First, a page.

Bringing Home the Gold

Timberland helps bring LEED for Retail to market by participating in the rating system’s pilot program.
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Posted September 29, 2008
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The Timberland corporate culture has been promoting the environment for years: setting standards to become a carbon-neutral company by 2010; designing products that can be recycled at the end of their lifecycle into new products; and opening stores with sustainable design principles.

So when the U.S. Green Building Council put out a call for participants to test its new LEED for Retail rating system, Timberland jumped on board.

“Our past store designs have included reclaimed wood, low-VOC paints and energy-efficient lighting,” says Allan Buell, Timberland’s store construction project manager. “But we hadn’t considered LEED certification because there wasn’t a specific guideline for a retail build-out within a mall.”

The new LEED for Retail rating system, which opens to the market in 2009, addresses green building issues specific to the retail sector. More than 40 companies volunteered for the pilot phase. Timberland tested the certification system while building two new stores, at North Shore Mall in Peabody, Mass., and Rockingham Mall in Salem, N.H. Both stores opened in 2007 and were LEED certified in early 2008, with the Peabody location earning gold-level certification and Salem earning silver.

“Timberland was already halfway there through its corporate policies and existing store initiatives,” says Bill Mokris of Cowan + Associates (Worthington, Ohio), the architecture and MEP engineering firm for the project.

Both LEED stores embody the brand’s natural aesthetic with plenty of wood finishes and fixtures. But there were several hurdles to jump before achieving that look. In mall spaces, only 10 percent of store materials can be combustible, by law. Cowan talked to Timberland about changing its design to meet codes, but the retailer wanted to maintain brand consistency. So Cowan and Timberland found a fire retardant chemical for dipping the wood that would still meet LEED requirements. “Since natural materials are part of their corporate image, we had to find a way to make it work,” says Mokris.

Sourcing either reclaimed or FSC-certified wood for the wall systems, fixtures, joists and cashwraps also presented some challenges. Projects earn LEED points for materials that are sourced within a 500-mile radius, since the effort minimizes transportation and, thereby, reduces greenhouse gas emissions. But the only source for enough reclaimed barn wood to build out multiple stores was a company called Trestlewood, more than 2000 miles away in Blackfoot, Idaho. “We didn’t achieve LEED points,” says Buell, “but we were able to purchase enough reclaimed lumber to build four stores instead of just the two LEED projects.”

Nor could Timberland earn LEED points for choosing a sustainably designed site, since both stores are located in existing malls. So Mokris says they made up for it with points earned for upgrading to more energy-efficient lighting, replacing PAR incandescents with compact fluorescents and HID for spot lighting, and cutting down on the overall number of light fixtures used inside the stores. Wall paint was switched from low-VOC to VOC-free. Timberland used the existing HVAC systems rather than throwing them out and replacing them. And construction waste was either reused wherever possible or recycled, another measure that earns LEED points.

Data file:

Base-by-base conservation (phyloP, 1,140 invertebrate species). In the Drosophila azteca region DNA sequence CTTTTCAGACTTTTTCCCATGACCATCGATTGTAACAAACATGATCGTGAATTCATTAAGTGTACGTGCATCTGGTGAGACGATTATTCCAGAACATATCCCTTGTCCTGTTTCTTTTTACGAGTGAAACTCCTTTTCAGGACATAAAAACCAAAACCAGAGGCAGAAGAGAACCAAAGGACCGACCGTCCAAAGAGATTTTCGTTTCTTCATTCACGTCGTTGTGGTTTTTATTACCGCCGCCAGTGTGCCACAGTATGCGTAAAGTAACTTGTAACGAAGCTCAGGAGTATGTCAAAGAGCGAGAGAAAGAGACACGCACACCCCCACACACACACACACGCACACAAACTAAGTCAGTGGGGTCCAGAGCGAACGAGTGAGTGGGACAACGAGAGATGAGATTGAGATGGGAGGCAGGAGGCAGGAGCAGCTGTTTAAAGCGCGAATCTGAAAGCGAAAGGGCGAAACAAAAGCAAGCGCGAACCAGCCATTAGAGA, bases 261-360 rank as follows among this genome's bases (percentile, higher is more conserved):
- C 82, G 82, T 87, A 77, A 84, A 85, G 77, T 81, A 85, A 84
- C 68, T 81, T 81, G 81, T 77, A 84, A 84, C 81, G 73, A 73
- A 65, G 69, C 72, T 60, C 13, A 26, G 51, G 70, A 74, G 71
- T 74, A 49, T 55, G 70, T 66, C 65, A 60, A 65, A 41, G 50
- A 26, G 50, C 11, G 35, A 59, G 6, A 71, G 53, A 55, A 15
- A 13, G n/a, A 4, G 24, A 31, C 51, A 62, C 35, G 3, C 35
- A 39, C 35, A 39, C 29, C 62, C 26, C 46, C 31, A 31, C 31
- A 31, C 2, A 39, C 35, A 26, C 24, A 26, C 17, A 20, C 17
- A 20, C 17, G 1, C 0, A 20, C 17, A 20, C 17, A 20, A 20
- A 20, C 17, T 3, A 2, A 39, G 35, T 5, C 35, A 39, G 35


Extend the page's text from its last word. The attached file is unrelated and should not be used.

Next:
While Timberland has always been in the forefront of the green building movement, Mokris hopes the movement is heading mainstream. He points to two upcoming Timberland outlet stores that will open in LEED-certified malls. “That’s something you never saw before,” says Mokris.

Peabody, Mass. Store

Client: The Timberland Co., Stratham, N.H. -- Allan Buell, project manager, specialty stores, store planning and construction; John D Holmes Sr., senior manager, store planning and construction; Samantha Waterman, project manager, store planning and construction; Keith Taylor, visual department; Lauren Tewksbury, operations; Betsy Blaisdell, Environmental Stewardship

Design: L.O.D.A. Inc., Montreal, Que. -- Roman Iwanycki; Frank Buono, senior interior designer

Architect and M-E-P Engineer: Cowan + Associates, Worthington, Ohio -- Lou Cowan, architect; Bill Mokris, architect, division manager for the Timberland stores; James Knochel, PE

General Contractor: UGL – Unicco Construction Services, Quincy, Mass.

Sustainability Consultant: YRG Sustainability Consultant, New York -- Jenny Carney, consultant

Lighting: Standard Electric, Wilmington, Ma..

Metal Fixtures: Serge Cantin, St-Laurent, Que.

Wood Fixtures: Vermont Store Fixtures, Danby, Vt.

Salem, N.H. Store

Client: The Timberland Co., Stratham, N.H. -- Allan Buell, project manager, specialty stores, store planning and construction; John D Holmes Sr., senior manager, store planning and construction; Samantha Waterman, project manager, store planning and construction; Keith Taylor, visual department; Lauren Tewksbury, operations; Betsy Blaisdell, Environmental Stewardship

Design: L.O.D.A. Inc., Montreal, Que. -- Roman Iwanycki; Frank Buono, senior interior designer

Architect and MEP Engineer: Cowan + Associates, Worthington, Ohio -- Lou Cowan, architect; Bill Mokris, architect, division manager for the Timberland stores; James Knochel, PE

General Contractor: Commonwealth Building Inc., Quincy, Mass.

Sustainability Consultant: YRG Sustainability Consultant, New York

Lighting: Standard Electric, Wilmington, Mass.

Metal Fixtures: Serge Cantin, St-Laurent, Que.

Wood Fixtures: Vermont Store Fixtures, Danby, Vt.

Photography: Keith Taylor, Stratham, N.H.